The Williams Institute at UCLA School of Law has found that LGBQ people have more interactions with the police than the general public according to their new study.
“Six times as many LGBQ people as people in the general population were stopped by the police in public spaces, and more than twice as many were stopped by the police while driving,” the Williams Institute reports. “Nearly seven times as many LGBQ people were stopped by the police for reasons that did not involve a vehicle. In addition, twice as many LGBQ people as the general public had sought help from the police.”
Ilan H. Meyer, Ph.D., a senior scholar of public policy at the Williams Institute, was the principal investigator of this study. He says that one of the reasons for studying police interactions was “an excess of incarceration of LGBQ people” and the idea that police interaction might be a contributing factor.
Meyer told Between The Lines that he was interested in “whether there is over-policing of LGBQ people and sexual and gender minorities.”
“I think what we’re showing is that in this case, LGBQ people are more likely to interact with police,” Meyer said, “and more likely to have a negative interaction, or not being helped, or not being treated fairly.”
Looking at this data is especially relevant now.
“We are definitely talking now in general in the country about police reforms,” he said. “And we want to make sure that we represent the data that shows that LGBQ community should be an important part of that discussion.”
The study did not include transgender people, but the Institute is aware of transgender people and their difficulties with the police.
“Although data about transgender people were not available in the datasets analyzed for this brief,” the Institute explains, “research indicates that transgender people, particularly women of color, are at heightened risk of negative police interactions, including harassment and assault.”
The study found that more LBQ women who had had an interaction with the police indicated that they would hesitate to call the police for help.
“That suggests that the interaction that they had with the police either wasn’t a helpful one or was a damaging one,” Meyer said.
“Suggests” is an important word here. The Williams Institute study has gathered information, the what. The why, however, has yet to be determined.
“The underlying issue is that police are not trained to deal with LGBQ people when they are suspects or when they seek help,” Meyers said.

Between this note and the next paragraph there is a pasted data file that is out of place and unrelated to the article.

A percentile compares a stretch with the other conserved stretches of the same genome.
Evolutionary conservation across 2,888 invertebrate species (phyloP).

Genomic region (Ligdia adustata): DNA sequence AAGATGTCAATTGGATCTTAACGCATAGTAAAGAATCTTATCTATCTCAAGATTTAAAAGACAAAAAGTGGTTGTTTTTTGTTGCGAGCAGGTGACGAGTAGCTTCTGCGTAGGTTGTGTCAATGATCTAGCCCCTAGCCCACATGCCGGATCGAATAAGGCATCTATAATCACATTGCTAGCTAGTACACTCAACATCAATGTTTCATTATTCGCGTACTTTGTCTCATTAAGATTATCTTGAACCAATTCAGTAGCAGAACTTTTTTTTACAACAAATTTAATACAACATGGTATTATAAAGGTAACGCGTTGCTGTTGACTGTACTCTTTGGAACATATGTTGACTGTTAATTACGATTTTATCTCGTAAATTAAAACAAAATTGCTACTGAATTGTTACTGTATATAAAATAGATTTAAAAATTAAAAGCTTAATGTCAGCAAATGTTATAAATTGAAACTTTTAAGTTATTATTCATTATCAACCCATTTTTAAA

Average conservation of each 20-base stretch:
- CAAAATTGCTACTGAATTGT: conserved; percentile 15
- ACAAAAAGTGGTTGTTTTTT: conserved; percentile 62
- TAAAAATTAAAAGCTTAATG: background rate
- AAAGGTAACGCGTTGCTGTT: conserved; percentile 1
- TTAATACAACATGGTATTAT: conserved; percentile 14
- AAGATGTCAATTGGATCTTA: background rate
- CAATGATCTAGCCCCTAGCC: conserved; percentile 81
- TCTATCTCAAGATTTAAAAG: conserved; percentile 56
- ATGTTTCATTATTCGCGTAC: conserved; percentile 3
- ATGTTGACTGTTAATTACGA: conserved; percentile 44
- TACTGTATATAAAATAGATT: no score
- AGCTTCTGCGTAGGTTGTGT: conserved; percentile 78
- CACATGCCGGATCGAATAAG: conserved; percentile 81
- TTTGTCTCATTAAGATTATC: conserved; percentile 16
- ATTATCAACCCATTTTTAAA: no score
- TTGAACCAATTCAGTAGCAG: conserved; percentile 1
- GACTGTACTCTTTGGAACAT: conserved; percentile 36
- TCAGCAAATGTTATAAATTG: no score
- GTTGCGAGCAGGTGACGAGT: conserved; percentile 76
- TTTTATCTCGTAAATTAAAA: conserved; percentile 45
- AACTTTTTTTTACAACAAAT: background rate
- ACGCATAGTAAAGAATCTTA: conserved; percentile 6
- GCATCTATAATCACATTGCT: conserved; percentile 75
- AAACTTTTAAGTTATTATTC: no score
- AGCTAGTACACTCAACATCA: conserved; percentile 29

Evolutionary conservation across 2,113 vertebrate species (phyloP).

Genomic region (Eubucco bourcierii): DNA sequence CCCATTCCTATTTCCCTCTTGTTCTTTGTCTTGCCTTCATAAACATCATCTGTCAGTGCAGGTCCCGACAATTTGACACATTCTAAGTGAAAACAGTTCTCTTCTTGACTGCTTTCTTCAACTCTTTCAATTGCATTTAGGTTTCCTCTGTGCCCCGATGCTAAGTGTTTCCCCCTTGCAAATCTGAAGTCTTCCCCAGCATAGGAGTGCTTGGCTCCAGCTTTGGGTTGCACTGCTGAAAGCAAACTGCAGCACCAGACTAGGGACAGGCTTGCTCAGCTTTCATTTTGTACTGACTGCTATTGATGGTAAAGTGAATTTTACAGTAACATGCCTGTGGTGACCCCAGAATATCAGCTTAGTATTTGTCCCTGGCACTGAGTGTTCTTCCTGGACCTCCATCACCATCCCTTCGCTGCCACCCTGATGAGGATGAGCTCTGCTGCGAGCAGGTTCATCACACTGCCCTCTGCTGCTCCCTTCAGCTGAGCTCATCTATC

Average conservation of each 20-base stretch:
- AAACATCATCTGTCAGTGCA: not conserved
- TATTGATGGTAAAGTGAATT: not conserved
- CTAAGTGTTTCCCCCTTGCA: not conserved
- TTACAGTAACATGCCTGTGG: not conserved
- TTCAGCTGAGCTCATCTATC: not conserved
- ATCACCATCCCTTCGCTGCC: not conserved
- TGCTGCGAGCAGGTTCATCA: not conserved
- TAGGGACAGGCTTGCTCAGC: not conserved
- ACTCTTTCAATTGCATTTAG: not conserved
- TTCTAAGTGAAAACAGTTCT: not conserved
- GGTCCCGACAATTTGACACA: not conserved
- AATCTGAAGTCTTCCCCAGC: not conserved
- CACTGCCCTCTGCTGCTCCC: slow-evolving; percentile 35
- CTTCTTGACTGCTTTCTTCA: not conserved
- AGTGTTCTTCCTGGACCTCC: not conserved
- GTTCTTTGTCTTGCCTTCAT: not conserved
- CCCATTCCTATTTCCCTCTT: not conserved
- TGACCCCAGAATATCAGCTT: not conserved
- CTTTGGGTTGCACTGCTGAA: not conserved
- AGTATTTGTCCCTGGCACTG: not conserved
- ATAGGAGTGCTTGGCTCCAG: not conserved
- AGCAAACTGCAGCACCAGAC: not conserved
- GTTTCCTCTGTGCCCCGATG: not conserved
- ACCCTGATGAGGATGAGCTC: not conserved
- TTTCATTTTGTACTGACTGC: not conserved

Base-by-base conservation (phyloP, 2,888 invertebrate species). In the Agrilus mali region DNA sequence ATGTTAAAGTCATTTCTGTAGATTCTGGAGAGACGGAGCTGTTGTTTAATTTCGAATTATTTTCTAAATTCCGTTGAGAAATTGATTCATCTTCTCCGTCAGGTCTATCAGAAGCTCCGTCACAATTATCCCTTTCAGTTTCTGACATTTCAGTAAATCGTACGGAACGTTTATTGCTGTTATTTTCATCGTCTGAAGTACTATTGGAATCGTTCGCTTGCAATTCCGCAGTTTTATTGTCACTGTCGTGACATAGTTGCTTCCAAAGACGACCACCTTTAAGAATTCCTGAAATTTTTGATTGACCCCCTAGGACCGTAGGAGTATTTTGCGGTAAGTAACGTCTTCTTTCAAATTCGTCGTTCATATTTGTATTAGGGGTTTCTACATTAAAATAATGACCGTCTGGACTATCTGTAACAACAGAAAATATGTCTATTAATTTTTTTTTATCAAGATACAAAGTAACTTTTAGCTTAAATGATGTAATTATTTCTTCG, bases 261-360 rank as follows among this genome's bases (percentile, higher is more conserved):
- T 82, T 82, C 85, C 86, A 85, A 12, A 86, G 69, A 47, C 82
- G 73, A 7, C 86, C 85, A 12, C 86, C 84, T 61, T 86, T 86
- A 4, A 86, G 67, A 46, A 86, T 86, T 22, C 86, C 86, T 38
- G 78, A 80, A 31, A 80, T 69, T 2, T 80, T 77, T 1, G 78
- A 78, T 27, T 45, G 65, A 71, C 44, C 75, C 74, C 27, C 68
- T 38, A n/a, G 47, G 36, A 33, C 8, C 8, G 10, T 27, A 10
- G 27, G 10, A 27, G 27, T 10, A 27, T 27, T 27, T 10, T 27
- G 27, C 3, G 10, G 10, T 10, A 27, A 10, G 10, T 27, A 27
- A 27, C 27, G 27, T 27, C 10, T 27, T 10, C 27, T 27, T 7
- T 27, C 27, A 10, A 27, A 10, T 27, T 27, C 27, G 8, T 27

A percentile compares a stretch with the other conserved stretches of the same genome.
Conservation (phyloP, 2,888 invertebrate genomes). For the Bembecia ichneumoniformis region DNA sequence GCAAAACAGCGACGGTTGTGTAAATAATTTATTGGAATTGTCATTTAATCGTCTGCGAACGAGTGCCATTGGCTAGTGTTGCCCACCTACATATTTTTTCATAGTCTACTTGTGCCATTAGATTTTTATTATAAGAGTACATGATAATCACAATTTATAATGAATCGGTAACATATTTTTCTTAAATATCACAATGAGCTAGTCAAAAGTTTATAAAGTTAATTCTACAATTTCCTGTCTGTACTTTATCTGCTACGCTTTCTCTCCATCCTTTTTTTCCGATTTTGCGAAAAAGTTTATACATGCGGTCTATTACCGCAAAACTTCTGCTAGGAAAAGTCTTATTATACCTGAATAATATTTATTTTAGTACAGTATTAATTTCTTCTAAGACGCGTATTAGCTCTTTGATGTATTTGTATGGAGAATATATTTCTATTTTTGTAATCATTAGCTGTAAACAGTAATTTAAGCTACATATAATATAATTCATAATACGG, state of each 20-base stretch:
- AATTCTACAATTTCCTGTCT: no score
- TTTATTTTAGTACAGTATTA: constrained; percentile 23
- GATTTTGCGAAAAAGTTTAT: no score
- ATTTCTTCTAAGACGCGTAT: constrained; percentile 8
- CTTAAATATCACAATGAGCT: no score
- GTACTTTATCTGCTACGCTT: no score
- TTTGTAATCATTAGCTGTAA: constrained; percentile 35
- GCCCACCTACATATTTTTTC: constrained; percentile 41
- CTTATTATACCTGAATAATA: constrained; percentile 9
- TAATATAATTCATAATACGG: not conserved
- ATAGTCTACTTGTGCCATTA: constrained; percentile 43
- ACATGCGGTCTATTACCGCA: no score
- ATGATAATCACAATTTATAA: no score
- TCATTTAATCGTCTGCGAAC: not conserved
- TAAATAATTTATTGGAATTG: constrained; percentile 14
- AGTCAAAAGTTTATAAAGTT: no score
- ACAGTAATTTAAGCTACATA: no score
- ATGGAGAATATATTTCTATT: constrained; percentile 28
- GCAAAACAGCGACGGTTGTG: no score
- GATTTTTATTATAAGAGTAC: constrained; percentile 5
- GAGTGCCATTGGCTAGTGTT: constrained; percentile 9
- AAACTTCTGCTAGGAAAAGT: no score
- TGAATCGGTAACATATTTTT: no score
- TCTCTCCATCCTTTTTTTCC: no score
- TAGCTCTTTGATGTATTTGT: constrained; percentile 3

This is a problem because it leaves LGBQ people who have a mistrust of police without a major resource that “makes them more vulnerable.”
Meyer said that there should be training for interaction with LGBQ people.
Cpl. Dani Woods, the LGBTQ liaison for the Detroit Police Department, agrees, pointing out that DPD has the only Michigan-certified training for LGBTQ+ sensitivity, diversity and competency that everyone in the department undergoes, including executives.
As for the Williams Institute’s findings, Woods said that while she can’t speak to other law enforcement entities, to her knowledge LGBQ people did not have especially high interactions with DPD.
This could be due to DPD’s training and the fact that, according to Woods, DPD “is based on community.”
“We invite the community in to be a part of policymaking,” she said. “We’re not claiming perfection, but the reason we don’t have the issues that other departments have is because we have a relationship with the community.”
This relationship is an ongoing, evolving process. In 2019 DPD updated their training with the assistance of Jay Kaplan, LGBT Project staff attorney at the American Civil Liberties Union of Michigan.
Woods says she is well aware of the tension that can exist between law enforcement and the community. Having an open dialog is essential, she said
She advises community members to come to the table with ideas for solutions and ways to make the relationship between the police and community better.
“I know that a lot of people will read this and go, ‘She’s out of her mind,’” Woods said. “But you can’t get anywhere if you don’t at least start with a conversation.”
It is not all up to the community, however.
“It’s incumbent upon the police department to reach out to their community, but the police department also has to come correct,” Woods said. “Because you can’t expect for people to sit at the table with you and give you a chance if you don’t even understand who you’re policing.”
“Getting the conversation started,” Meyers said. “That’s exactly the reason and purpose that we had [for the study]. … We don’t have the solutions here. This [study] is a very small piece of information, but considering the conversations happening around the country about police reforms, we want to make sure that we represent the data that shows that LGBQ community should be an important part of that discussion.”